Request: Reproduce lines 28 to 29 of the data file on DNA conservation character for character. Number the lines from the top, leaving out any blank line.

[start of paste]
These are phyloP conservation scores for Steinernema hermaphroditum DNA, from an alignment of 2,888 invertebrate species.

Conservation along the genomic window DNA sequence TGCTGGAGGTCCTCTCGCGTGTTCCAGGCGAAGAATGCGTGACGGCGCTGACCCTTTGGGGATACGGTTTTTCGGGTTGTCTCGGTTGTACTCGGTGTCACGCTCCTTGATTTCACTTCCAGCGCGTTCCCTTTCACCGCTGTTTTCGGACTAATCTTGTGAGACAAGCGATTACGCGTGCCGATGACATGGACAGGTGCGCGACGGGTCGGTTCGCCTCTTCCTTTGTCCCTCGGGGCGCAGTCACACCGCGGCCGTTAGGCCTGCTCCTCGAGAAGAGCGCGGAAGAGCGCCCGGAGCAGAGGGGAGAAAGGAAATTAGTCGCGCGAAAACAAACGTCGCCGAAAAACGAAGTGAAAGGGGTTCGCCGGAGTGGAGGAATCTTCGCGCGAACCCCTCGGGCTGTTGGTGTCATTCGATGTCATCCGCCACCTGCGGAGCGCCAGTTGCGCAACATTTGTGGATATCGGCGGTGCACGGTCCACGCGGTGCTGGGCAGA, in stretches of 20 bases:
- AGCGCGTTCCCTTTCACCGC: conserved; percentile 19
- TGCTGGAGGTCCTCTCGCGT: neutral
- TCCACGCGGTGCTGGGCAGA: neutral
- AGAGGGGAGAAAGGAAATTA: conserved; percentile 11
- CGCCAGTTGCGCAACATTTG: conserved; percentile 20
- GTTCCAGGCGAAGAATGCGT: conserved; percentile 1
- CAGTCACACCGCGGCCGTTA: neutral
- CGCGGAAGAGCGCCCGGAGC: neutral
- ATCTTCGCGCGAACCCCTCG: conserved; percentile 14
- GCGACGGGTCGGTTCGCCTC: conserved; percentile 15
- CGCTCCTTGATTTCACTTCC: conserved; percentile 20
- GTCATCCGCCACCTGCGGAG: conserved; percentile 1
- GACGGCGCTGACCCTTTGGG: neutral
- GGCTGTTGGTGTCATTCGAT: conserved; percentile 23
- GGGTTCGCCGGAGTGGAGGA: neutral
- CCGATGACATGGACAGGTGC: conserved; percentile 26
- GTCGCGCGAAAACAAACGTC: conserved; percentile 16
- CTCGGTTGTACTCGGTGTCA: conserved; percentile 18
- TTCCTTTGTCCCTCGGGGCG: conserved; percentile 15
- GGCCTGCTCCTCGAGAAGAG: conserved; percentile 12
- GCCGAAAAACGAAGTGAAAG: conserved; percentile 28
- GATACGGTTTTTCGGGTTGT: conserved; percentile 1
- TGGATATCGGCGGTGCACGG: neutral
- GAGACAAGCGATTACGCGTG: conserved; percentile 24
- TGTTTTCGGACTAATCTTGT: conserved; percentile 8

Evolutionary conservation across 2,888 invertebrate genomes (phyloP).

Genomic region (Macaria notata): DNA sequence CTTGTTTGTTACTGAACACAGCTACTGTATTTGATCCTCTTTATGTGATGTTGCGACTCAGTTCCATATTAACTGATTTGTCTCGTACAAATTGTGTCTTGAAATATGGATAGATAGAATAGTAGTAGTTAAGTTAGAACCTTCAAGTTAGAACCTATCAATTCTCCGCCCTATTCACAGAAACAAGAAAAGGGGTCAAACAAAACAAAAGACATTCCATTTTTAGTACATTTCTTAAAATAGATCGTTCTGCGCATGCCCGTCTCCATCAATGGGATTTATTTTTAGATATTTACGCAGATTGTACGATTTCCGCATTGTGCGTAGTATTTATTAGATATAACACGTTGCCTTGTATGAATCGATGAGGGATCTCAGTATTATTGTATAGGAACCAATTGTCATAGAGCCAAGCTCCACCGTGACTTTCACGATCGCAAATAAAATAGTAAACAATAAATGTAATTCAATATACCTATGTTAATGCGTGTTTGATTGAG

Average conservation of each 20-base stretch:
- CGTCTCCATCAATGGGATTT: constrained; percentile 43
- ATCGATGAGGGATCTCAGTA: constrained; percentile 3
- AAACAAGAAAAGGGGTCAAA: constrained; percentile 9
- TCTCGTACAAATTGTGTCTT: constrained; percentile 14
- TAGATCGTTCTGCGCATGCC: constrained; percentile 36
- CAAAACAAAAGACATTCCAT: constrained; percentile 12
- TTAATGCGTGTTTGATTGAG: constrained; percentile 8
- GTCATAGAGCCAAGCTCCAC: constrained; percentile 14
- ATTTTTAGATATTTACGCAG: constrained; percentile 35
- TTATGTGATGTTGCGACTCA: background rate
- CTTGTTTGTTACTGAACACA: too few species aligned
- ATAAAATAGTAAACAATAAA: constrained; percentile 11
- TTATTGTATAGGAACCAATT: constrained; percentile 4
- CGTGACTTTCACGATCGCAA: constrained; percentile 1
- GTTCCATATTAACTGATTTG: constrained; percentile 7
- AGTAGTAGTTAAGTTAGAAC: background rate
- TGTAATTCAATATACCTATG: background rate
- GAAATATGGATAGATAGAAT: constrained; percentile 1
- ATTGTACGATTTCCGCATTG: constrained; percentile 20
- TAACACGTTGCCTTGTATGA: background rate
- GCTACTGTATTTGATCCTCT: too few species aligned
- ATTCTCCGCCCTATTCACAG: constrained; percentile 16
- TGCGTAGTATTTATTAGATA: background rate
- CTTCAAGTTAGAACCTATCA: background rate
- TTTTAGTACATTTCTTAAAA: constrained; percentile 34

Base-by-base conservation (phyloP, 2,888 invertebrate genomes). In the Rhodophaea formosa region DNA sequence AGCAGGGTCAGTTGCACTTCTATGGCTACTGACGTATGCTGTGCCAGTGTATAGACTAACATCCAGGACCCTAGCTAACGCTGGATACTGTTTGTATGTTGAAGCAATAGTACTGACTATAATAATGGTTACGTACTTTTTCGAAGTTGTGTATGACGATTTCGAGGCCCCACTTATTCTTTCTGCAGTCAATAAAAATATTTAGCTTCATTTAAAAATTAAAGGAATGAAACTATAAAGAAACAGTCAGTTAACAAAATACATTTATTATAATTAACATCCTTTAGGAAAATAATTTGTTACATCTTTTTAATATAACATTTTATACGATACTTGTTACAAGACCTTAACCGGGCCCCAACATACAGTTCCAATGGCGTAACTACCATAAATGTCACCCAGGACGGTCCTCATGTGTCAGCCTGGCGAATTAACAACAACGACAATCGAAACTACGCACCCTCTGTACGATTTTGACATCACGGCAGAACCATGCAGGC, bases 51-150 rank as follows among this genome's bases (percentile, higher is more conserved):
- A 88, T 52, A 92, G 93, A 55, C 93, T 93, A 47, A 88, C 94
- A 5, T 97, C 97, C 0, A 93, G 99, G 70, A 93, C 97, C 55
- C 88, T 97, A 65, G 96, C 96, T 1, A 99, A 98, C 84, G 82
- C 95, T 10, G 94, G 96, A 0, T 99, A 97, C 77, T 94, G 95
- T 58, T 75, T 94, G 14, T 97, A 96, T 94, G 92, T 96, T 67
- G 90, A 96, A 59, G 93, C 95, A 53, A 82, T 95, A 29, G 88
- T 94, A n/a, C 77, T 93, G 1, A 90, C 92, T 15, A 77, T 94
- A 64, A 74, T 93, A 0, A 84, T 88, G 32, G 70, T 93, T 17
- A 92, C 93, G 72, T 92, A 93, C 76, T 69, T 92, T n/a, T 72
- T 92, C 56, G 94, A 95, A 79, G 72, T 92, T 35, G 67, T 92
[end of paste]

Evolutionary conservation across 2,888 invertebrate genomes (phyloP).

Genomic region (Macaria notata): DNA sequence CTTGTTTGTTACTGAACACAGCTACTGTATTTGATCCTCTTTATGTGATGTTGCGACTCAGTTCCATATTAACTGATTTGTCTCGTACAAATTGTGTCTTGAAATATGGATAGATAGAATAGTAGTAGTTAAGTTAGAACCTTCAAGTTAGAACCTATCAATTCTCCGCCCTATTCACAGAAACAAGAAAAGGGGTCAAACAAAACAAAAGACATTCCATTTTTAGTACATTTCTTAAAATAGATCGTTCTGCGCATGCCCGTCTCCATCAATGGGATTTATTTTTAGATATTTACGCAGATTGTACGATTTCCGCATTGTGCGTAGTATTTATTAGATATAACACGTTGCCTTGTATGAATCGATGAGGGATCTCAGTATTATTGTATAGGAACCAATTGTCATAGAGCCAAGCTCCACCGTGACTTTCACGATCGCAAATAAAATAGTAAACAATAAATGTAATTCAATATACCTATGTTAATGCGTGTTTGATTGAG